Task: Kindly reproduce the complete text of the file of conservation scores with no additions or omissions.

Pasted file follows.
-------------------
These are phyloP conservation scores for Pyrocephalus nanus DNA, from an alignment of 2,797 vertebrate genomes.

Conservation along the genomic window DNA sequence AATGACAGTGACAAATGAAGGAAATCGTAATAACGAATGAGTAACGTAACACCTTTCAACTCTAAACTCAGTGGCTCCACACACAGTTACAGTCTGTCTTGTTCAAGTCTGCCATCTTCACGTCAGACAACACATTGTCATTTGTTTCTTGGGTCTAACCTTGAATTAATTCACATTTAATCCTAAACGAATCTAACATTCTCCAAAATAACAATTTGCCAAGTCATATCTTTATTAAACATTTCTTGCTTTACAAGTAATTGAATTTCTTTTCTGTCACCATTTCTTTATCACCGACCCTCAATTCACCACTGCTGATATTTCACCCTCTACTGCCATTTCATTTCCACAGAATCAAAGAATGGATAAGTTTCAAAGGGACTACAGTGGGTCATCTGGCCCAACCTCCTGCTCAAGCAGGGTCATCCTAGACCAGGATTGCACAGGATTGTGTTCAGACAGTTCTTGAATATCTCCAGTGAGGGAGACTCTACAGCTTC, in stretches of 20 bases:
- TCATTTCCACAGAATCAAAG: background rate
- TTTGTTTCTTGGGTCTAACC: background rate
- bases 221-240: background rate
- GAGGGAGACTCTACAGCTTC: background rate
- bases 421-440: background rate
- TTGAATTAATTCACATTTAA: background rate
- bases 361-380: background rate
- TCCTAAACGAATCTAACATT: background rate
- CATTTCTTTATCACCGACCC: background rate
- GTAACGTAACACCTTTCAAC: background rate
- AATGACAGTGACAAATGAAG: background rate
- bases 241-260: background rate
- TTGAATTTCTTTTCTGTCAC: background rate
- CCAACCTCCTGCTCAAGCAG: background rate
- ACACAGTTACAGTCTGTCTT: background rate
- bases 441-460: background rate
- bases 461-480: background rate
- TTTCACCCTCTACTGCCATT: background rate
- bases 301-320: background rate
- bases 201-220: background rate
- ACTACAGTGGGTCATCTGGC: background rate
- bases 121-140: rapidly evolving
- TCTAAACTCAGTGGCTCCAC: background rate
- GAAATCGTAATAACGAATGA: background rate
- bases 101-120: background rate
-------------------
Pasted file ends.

These are phyloP conservation scores for Pyrocephalus nanus DNA, from an alignment of 2,797 vertebrate genomes.

Conservation along the genomic window DNA sequence AATGACAGTGACAAATGAAGGAAATCGTAATAACGAATGAGTAACGTAACACCTTTCAACTCTAAACTCAGTGGCTCCACACACAGTTACAGTCTGTCTTGTTCAAGTCTGCCATCTTCACGTCAGACAACACATTGTCATTTGTTTCTTGGGTCTAACCTTGAATTAATTCACATTTAATCCTAAACGAATCTAACATTCTCCAAAATAACAATTTGCCAAGTCATATCTTTATTAAACATTTCTTGCTTTACAAGTAATTGAATTTCTTTTCTGTCACCATTTCTTTATCACCGACCCTCAATTCACCACTGCTGATATTTCACCCTCTACTGCCATTTCATTTCCACAGAATCAAAGAATGGATAAGTTTCAAAGGGACTACAGTGGGTCATCTGGCCCAACCTCCTGCTCAAGCAGGGTCATCCTAGACCAGGATTGCACAGGATTGTGTTCAGACAGTTCTTGAATATCTCCAGTGAGGGAGACTCTACAGCTTC, in stretches of 20 bases:
- TCATTTCCACAGAATCAAAG: background rate
- TTTGTTTCTTGGGTCTAACC: background rate
- bases 221-240: background rate
- GAGGGAGACTCTACAGCTTC: background rate
- bases 421-440: background rate
- TTGAATTAATTCACATTTAA: background rate
- bases 361-380: background rate
- TCCTAAACGAATCTAACATT: background rate
- CATTTCTTTATCACCGACCC: background rate
- GTAACGTAACACCTTTCAAC: background rate
- AATGACAGTGACAAATGAAG: background rate
- bases 241-260: background rate
- TTGAATTTCTTTTCTGTCAC: background rate
- CCAACCTCCTGCTCAAGCAG: background rate
- ACACAGTTACAGTCTGTCTT: background rate
- bases 441-460: background rate
- bases 461-480: background rate
- TTTCACCCTCTACTGCCATT: background rate
- bases 301-320: background rate
- bases 201-220: background rate
- ACTACAGTGGGTCATCTGGC: background rate
- bases 121-140: rapidly evolving
- TCTAAACTCAGTGGCTCCAC: background rate
- GAAATCGTAATAACGAATGA: background rate
- bases 101-120: background rate